Tuesday, December 28, 2010

Puerto Inirida

Before I tell you about my trip to Puerto Inirida, I think that it might be helpful if I showed you a map of Colombia so that you can get your bearings. This map, conveniently enough, was painted on the side of a school in Inirida. I added names and arrows for Bogota, Chiquinquira, Inirida, and the Coffee and Amazon areas, which I hope to go to while in Colombia, to show the relative locations of each.

What you'll notice right away is that Inirida (in the Department of Guainia) is way off on the eastern edge of Colombia right up against Venezuela and a bit north of Brazil. As I mentioned in my Air Colombia story, you pretty much can only get there by air. I took this photo of the "entire town" and river from the plane. The port is on the river just to the left of the wing and main street extends out to the left of the port:

The town of approximately 11,000 (this number is official but seems way too high to me-they must include areas outside of the center of the town) is located at the intersection of the Inirida and Guaviare Rivers. Here's a shot of main street looking towards the river:

I loved the little, three-wheeled, motorcycle-cars that are used as taxis. From what I could tell, they are made in India. A ride across "town" costs about 3000 Pesos ($1.50 U.S.) and going "all the way out to the airport" costs about 6000 Pesos ($3.00 U.S.). The reality is the town is so small that, unless you're carrying heavy items from the store, you can walk pretty much anywhere in less than 15 minutes (and the sightseeing is better).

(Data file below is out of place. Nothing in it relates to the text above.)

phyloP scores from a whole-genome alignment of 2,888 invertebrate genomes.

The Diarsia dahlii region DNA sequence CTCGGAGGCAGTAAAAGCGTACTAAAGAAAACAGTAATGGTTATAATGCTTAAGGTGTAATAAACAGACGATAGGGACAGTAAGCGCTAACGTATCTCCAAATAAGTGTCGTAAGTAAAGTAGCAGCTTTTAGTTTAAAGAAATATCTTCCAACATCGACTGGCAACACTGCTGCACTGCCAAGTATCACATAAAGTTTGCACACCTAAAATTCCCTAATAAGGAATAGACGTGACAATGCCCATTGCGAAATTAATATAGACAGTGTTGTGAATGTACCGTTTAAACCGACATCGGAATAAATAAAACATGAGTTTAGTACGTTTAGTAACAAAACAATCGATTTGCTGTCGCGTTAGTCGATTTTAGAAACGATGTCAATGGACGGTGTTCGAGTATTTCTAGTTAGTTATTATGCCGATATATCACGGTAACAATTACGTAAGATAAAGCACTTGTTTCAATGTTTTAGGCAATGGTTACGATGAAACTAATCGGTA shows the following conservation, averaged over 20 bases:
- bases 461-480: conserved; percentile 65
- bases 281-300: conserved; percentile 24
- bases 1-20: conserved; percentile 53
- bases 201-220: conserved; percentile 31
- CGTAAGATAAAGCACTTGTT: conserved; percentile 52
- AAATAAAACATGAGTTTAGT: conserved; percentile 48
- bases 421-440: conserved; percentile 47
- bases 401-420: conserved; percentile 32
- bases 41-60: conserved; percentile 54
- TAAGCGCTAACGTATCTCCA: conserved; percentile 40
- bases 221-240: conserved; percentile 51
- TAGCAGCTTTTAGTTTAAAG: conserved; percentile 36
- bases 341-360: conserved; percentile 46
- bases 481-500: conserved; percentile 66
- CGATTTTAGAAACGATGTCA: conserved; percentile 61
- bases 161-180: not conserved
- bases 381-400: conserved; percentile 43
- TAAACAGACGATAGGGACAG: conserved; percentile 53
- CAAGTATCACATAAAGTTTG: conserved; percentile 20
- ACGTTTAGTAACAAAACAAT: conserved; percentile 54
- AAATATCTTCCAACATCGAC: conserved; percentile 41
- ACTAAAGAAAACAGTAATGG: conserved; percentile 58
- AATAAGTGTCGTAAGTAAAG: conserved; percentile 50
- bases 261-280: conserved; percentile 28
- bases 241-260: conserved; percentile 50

The rivers serve as the main transportation arteries between the villages in the area. If you hang out long enough at the port...'ll see pretty much everything and anything being loaded or off loaded. The people in this boat are from another village on the river and were in town to sell fruit and fish and to go shopping:

The most common method for navigating the river is in a "Bongo", which is a large wooden boat that can hold quite a bit of people and stuff.

It's amazing to me that they're made from ONE piece of wood! They're carved out of one super large tree trunk. We just don't see trees that big in the United States except maybe for the Redwoods or something like that. I've personally seen 24 people and all their stuff in one of the Bongos. To give you some perspective, this is me sitting at the back of one:

The area is tropical-very hot and verrrrrry humid. During the day, people are out doing things but it really starts to come alive in the evenings. Main street is full of families shopping, eating, and just hanging out. It's a surprisingly fun place to visit as the surrounding area is full of amazing sites like rivers in many different colors (like this red one-no, it's not polution)...

...large unusual rock formations for climbing, fishing and boating (and dolphin watching!), or just hanging out enjoying sunsets:

It's fairly difficult to get to but I definitely enjoyed the trip. I did a lot while there so I have at least a couple of more stories to post from the area. Stay tuned...


  1. Thanks a lot for all your info is very good an informative specialy for people interested in ecological turism.

  2. yeah, probably most of the 11.000 inhabitants live in the rural areas and indigenous communities. unlike municipalities near Bogotá and other parts of the country, which have only a few hundred square kilometers, municipalities there cover thousands.

    1. I'm thinking you're correct as I did hear something on my current trip to Colombia that they count the people in the surrounding villages in the population numbers. Still, the place is small...but very cool and worth a visit if you can get there.


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